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diseases and sickness, death and everlasting damnation; from the which Christ was sent (of God's inestimable love towards us) to redeem and save us! Notwithstanding, these effects of pestilence, sickness, death, and everlasting damnation, cannot be removed, except first the causes of them be eschewed: Wherefore, learn ye, and teach others to know the causes above mentioned, and also how they may be removed for as long as they work their proper nature in man, so long will they bring forth their natural effects, sickness, troubles, death, and damna! tion. The original cause of all evil was Satan, and the ungodly consent of our forefather Adam in paradise, in crediting more the devil's sophistry and gloss, than the plain and manifest word of God. And the remedy of this cause is God, who of love, against Satan's hatred, promised, in the Seed of a woman, help again for man: and that every man that believeth the devil in evil; must repent and believe God and his word in good.
Ignorance and mistaking of God's word is the second cause of evil: the remedy whereof is knowledge and right understanding of God's word.
Infidelity and accustomed doing of evil be the third cause of evil: true faith and accustomed doing of good remedieth them.
Sin and iniquity be the causes of sickness, death, and damnation: virtue and godliness heal and remove them, that they shall not bring man to everlasting death. Although sin and sickness be not clean taken from man, yet doth God in Christ take away the damnation of sin, and suffereth death to destroy by sickness none other thing than the body of the sinner, so that he use this remedy (" Repent, and believe the Gospel"); and he shall at length call the body, dead by death, out of the earth, and place it alive with the soul in heaven.
But now to use this help and remedy against the pestilence, which Christ calleth, Repent, and believe the Gospel."
The sick man must remember what the first word, "Repent," meaneth, and how he may come by it. Repentance, that God requireth, is the return of the sinner from sin, unto a new life in Christ; which return is an innovation and renovation of the mind of man by God's Spirit in Christ, with denial of the former life, to begin a new and better life. And this repentance springeth from the knowledge of sin by the law of God. From the knowledge of sin cometh the hatred of sin; from the hatred of sin proceedeth the leaving and departure from sin. From the departure from sin cometh, by faith through Christ's blood, remission of sin, From remission of sin cometh our acceptation into God's favour: from our acceptation into God's favour, come the gifts of the Holy Ghost to do and work by virtuous life the will of God. From the doing in Christ the will of God come God's defence and favour, that take from us all plagues and pestilence. From the deliverance of plagues and pestilence cometh everlasting life, as Christ saith; and as this medicine, called, "Repent ye, and believe the Gospel," declareth.
There be also many that be sick and in great danger and peril by reason of sin, and yet feel not the sore and grief thereof. Therefore they pass not whether they seek for any remedy or not: and for lack of taking heed they fall daily to more wickedness than others. Wherefore it is the office of every minister of the church, diligently (and especially in the time of pestilence and plague) to call upon the people for amendment of life, and to shew them truly, diligently, and plainly this medicine of repentance, which consisteth of these parts: first, in the knowledge of sin; secondly, in hatred of sin; thirdly, in forsaking of sin; fourthly, in believing the forgiveness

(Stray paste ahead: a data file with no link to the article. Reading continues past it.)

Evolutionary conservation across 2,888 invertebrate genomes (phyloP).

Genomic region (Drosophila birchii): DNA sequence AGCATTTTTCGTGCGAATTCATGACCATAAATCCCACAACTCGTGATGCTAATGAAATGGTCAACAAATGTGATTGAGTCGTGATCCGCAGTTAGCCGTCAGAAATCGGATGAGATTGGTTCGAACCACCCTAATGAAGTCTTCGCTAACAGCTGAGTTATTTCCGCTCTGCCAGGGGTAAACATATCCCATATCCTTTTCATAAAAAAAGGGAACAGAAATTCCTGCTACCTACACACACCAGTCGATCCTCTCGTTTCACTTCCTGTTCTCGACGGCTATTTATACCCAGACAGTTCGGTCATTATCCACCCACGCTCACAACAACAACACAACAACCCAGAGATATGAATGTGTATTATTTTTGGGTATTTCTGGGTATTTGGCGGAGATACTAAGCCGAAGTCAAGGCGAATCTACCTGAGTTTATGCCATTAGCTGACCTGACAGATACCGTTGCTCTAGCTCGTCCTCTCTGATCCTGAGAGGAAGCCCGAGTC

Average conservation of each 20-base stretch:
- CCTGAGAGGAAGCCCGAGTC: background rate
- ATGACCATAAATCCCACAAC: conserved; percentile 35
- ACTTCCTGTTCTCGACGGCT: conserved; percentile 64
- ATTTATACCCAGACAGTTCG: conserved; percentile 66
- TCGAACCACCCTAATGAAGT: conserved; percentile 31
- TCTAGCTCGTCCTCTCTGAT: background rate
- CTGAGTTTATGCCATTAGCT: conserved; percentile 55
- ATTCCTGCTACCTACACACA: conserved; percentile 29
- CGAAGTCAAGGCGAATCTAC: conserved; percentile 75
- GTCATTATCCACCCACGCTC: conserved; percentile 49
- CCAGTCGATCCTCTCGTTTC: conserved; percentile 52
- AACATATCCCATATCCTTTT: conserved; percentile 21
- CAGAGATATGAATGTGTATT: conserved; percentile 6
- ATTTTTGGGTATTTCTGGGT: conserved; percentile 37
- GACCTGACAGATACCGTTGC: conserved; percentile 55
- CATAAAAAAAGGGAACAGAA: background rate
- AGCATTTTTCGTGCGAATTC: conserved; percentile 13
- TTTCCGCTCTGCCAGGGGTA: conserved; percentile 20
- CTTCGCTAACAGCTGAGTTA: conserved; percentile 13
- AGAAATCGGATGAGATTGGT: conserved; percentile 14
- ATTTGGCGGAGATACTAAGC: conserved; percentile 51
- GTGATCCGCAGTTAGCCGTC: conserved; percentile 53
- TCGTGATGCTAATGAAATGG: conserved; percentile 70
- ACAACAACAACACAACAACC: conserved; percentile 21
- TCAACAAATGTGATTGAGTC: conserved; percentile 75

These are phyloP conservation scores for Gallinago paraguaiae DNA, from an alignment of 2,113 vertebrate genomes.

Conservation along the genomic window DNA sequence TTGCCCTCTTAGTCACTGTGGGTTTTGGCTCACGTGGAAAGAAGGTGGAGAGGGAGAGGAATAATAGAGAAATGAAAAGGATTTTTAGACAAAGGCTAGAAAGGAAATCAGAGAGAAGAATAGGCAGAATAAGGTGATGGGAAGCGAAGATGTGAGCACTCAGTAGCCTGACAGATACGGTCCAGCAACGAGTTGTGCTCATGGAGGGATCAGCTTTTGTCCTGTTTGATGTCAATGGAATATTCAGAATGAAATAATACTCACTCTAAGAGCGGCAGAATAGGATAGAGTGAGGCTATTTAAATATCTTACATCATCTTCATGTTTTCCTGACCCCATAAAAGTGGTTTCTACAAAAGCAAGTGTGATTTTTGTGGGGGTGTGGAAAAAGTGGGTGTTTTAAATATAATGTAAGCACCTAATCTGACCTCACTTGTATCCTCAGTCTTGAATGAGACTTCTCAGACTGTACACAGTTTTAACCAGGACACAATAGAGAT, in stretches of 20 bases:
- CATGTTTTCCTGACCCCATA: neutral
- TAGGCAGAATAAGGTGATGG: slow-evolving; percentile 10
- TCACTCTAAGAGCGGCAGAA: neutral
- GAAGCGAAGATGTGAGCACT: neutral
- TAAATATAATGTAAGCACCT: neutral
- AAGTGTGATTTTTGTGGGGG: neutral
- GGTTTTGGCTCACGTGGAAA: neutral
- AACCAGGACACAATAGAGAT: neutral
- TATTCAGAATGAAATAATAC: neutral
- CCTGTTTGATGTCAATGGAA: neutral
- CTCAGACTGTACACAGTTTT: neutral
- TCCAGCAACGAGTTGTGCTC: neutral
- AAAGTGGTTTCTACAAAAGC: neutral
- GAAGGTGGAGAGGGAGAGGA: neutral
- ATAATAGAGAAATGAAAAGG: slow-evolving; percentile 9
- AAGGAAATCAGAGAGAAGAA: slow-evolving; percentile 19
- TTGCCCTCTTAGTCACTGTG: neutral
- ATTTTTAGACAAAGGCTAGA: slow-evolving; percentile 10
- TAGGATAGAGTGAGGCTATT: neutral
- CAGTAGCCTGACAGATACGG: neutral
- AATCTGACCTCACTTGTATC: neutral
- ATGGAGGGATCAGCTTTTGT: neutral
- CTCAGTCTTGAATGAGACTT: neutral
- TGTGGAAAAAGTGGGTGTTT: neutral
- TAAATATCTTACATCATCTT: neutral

of sin for Christ's sake; and fifthly, to live in virtuous and godly life, to honour God, and to shew his obedience to God's law, that by sin is transgressed.
And these parts of penance (which be the very true and only medicines against sickness and sin) be known only by God's laws. For by the law of God sin is known, detested, and forsaken. If it be heard or read by men that pray unto God, they may understand it. Faith also believeth that remission of sin is shewed, opened, and offered by the Gospel: wherein be contained God's merciful promises towards sinners. And those promises sinners receive by faith, which believeth that whatsoever God hath promised in Christ, he will perform it. Faith doth credit and receive forgiveness of sins by the operation of God's holy Spirit. in the poor sinner. The sinner studieth and liveth a virtuous life, being led by the Holy Ghost, and worketh to serve God with such works, as God's holy commandments command every true Christian man to work and to do. And for the better assurance and farther establishing of his repentance and acceptation into the favour of God by believing the Gospel, the poor sinner useth and receiveth the holy sacrament of Christ's precious body and blood, in remembrance that Christ died to be his medicine against sin, and the effect thereof.
Wherefere, now that it pleaseth God for our offences to shew by plagues and sickness how he is offended: let us all, that be ministers of the church and watchmen of the people, call upon them diligently to "repent and believe the Gospel," and to live a godly and virtuous life, that for Christ's sake he may turn mercifully his plagues from us; and give us his most gracious favour to preserve his universal church, our most godly sovereign Lord and King, King Edward the Sixth, his Majesty's most honourable council, and the whole realm. So be it.
May 18, 1553.
TEN HOLY COMMANDMENTS
(WRITTEN IN EXODUS, XX. DEUTERONOMY, V.)
COLLECTED OUT OF THE SCRIPTURE CANONICAL,
WITH CERTAIN NEW ADDITIONS MADE BY THE SAME
"Come and see." John, i,
Imprinted by Robert Waldegrave for Thomas Woodcocke, A. D. 1550.